A blood sugar in the 300’s is dangerously high, and all diabetics need to recognize when it’s time to rush to the emergency room when their glucose levels soar into an unacceptable range.

“Normal non-fasting (eaten within eight hours) blood sugars are acceptable below 150, preferably 80-120,” says Yvette McQueen, MD, emergency medicine physician and CEO of MedQueen LLC, through which she offers travel medicine, urgent care and nutritional consultations via telemedicine to individuals, executives and travel groups.

“Long-time diabetes or hard to control diabetes may have blood sugars in the 300’s,” continues Dr. McQueen.

“They will manage it at home with medications, and the blood sugar will reduce.”

When a Blood Sugar in the 300’s Means a Trip to the ER

Dr. McQueen explains that when “blood sugars are in the 300’s and they have symptoms (nausea, vomiting, persistent diarrhea, chest pain, difficulty breathing, dizziness, confusion, drowsiness), they should definitely come to the emergency department.”

Two Types of Diabetes 300’s
Type 1. The pancreas does not produce, or does not produce enough, of the hormone insulin.

Type 2. The pancreas secretes enough insulin, but the insulin receptor sites on cells are impaired.

Shutterstock/Maya Kruchankova

“Type 1 diabetics can easily bring their blood sugars down with insulin,” says Dr. McQueen.

“So people who have hard to control sugars will wear an insulin pump that steadily gives the body insulin.

“Type 2 diabetics’ glucose can be reduced by pills or insulin injections; usually the glucose input (food) into their body will cause it to spike.” Exercise as well will bring down the glucose. 300’s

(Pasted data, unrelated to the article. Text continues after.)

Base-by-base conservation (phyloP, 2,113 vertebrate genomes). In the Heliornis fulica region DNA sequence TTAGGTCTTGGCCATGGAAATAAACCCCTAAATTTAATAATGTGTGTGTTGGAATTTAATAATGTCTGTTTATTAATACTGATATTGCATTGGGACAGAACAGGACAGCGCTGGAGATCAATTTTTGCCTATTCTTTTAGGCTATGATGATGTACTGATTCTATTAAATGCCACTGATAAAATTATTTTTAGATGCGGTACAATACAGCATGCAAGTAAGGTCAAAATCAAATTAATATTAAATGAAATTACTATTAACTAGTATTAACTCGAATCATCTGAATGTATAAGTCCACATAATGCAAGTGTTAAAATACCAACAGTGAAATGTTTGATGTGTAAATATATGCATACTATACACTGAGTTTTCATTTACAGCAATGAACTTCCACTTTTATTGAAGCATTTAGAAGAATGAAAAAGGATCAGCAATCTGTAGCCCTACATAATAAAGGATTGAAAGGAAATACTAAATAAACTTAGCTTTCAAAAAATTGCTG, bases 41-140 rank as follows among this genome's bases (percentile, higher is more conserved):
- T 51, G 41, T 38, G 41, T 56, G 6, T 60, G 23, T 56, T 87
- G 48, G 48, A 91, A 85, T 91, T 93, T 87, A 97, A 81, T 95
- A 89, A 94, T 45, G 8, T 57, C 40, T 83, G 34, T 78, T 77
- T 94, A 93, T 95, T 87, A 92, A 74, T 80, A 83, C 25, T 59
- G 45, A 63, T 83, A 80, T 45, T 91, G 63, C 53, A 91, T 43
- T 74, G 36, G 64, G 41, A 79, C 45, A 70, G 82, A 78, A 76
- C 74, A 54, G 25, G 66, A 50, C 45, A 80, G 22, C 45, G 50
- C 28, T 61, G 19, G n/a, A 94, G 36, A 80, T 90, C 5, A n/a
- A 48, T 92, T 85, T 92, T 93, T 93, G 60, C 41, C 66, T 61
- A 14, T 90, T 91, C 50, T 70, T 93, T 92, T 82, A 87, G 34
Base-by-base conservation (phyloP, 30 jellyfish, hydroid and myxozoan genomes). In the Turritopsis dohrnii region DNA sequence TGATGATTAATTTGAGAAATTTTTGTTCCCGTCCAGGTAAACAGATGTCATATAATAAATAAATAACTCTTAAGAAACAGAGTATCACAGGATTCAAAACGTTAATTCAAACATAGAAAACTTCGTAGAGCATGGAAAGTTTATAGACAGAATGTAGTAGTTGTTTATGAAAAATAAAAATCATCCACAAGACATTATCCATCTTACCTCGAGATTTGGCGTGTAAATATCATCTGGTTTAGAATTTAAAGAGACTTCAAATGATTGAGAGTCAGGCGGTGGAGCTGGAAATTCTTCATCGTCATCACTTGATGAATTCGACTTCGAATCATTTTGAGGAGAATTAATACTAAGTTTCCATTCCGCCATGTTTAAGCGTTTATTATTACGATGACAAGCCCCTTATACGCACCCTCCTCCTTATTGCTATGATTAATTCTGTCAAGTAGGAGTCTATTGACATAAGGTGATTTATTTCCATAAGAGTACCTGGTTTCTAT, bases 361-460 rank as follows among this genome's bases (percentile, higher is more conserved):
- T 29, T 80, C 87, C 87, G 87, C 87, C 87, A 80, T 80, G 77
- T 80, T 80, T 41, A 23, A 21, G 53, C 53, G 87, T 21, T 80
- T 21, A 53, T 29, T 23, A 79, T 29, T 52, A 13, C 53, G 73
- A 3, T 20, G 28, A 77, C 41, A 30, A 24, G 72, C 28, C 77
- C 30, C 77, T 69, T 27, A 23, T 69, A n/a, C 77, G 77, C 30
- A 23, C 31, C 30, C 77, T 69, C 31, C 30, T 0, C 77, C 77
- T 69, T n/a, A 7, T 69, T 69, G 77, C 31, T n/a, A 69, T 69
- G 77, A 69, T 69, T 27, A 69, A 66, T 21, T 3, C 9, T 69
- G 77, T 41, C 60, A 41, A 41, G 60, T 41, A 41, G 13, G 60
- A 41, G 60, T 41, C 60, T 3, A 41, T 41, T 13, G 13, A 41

“The concern for high blood sugars is the body’s reactions,” continues Dr. McQueen.

“The body is a fine-tuned machine and likes to have levels steady.

If sugar is high, the body produces ketones and lactic acid which throws off the acid-base (pH) level of the body.”

Blood Sugar Crisis 300’s
With the acid-base level thrown off, the body will become too acidic, affecting breathing, the kidneys and the brain.

Breathing will be increased, and there will be less oxygen entering the lungs.

Kidney function will suffer (acute kidney failure), leading to dehydration, leading to higher blood sugar yet.

The brain gets affected because the kidneys are not able to do their job, which is to keep toxins out of the general circulation.

The toxins in the blood enter the brain, affecting cognition.

The patient may be groggy or wanting to sleep excessively, and may even lose the ability to carry on a conversation.

Nausea and vomiting will set in, causing more dehydration: So the whole thing is a loop that feeds on itself.

But do not wait till you have all these symptoms to get to the emergency room. The longer you wait, the more dangerous the high blood sugar becomes.

In the ER, medications and IV fluids will be given to bring down the sugar and correct the acid-base balance.

If home management of a blood sugar in the 300’s does not bring it down, get to the ER.

Don’t keep waiting for the situation to turn around on its own.

Dr. McQueen is an emergency physician and “The Travel Doctor.” She is a speaker, author and consultant, provides wilderness emergency care training, and international teaching for the American Heart Association.  
Lorra Garrick has been covering medical, fitness and cybersecurity topics for many years, having written thousands of articles for print magazines and websites, including as a ghostwriter. She’s also a former ACE-certified personal trainer.